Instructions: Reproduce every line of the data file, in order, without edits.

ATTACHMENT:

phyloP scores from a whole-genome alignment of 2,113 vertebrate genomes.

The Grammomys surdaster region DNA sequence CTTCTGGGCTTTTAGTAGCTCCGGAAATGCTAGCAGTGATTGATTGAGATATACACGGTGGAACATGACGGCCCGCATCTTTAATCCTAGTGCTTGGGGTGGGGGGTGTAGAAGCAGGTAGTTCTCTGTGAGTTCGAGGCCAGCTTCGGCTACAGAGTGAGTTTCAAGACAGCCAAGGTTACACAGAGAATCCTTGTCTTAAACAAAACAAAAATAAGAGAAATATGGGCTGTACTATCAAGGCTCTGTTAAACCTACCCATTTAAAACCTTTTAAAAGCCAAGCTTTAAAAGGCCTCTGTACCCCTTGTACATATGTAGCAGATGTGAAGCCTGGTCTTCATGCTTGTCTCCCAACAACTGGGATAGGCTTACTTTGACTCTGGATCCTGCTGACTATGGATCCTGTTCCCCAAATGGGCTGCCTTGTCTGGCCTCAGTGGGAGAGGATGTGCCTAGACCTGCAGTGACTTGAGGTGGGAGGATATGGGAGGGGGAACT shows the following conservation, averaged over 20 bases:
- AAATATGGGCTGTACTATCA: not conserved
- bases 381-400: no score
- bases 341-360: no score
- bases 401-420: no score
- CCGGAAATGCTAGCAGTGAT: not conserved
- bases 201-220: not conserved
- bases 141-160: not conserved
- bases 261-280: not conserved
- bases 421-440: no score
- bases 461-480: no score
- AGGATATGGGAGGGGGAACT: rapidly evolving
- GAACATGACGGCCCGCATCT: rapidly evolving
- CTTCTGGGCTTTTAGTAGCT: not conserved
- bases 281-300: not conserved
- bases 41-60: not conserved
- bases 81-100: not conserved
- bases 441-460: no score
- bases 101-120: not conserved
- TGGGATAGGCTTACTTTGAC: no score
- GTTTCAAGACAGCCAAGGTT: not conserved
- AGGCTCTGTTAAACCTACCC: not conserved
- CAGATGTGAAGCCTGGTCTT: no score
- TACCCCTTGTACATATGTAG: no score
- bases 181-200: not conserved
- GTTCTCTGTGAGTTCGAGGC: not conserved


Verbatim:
phyloP scores from a whole-genome alignment of 2,113 vertebrate genomes.

The Grammomys surdaster region DNA sequence CTTCTGGGCTTTTAGTAGCTCCGGAAATGCTAGCAGTGATTGATTGAGATATACACGGTGGAACATGACGGCCCGCATCTTTAATCCTAGTGCTTGGGGTGGGGGGTGTAGAAGCAGGTAGTTCTCTGTGAGTTCGAGGCCAGCTTCGGCTACAGAGTGAGTTTCAAGACAGCCAAGGTTACACAGAGAATCCTTGTCTTAAACAAAACAAAAATAAGAGAAATATGGGCTGTACTATCAAGGCTCTGTTAAACCTACCCATTTAAAACCTTTTAAAAGCCAAGCTTTAAAAGGCCTCTGTACCCCTTGTACATATGTAGCAGATGTGAAGCCTGGTCTTCATGCTTGTCTCCCAACAACTGGGATAGGCTTACTTTGACTCTGGATCCTGCTGACTATGGATCCTGTTCCCCAAATGGGCTGCCTTGTCTGGCCTCAGTGGGAGAGGATGTGCCTAGACCTGCAGTGACTTGAGGTGGGAGGATATGGGAGGGGGAACT shows the following conservation, averaged over 20 bases:
- AAATATGGGCTGTACTATCA: not conserved
- bases 381-400: no score
- bases 341-360: no score
- bases 401-420: no score
- CCGGAAATGCTAGCAGTGAT: not conserved
- bases 201-220: not conserved
- bases 141-160: not conserved
- bases 261-280: not conserved
- bases 421-440: no score
- bases 461-480: no score
- AGGATATGGGAGGGGGAACT: rapidly evolving
- GAACATGACGGCCCGCATCT: rapidly evolving
- CTTCTGGGCTTTTAGTAGCT: not conserved
- bases 281-300: not conserved
- bases 41-60: not conserved
- bases 81-100: not conserved
- bases 441-460: no score
- bases 101-120: not conserved
- TGGGATAGGCTTACTTTGAC: no score
- GTTTCAAGACAGCCAAGGTT: not conserved
- AGGCTCTGTTAAACCTACCC: not conserved
- CAGATGTGAAGCCTGGTCTT: no score
- TACCCCTTGTACATATGTAG: no score
- bases 181-200: not conserved
- GTTCTCTGTGAGTTCGAGGC: not conserved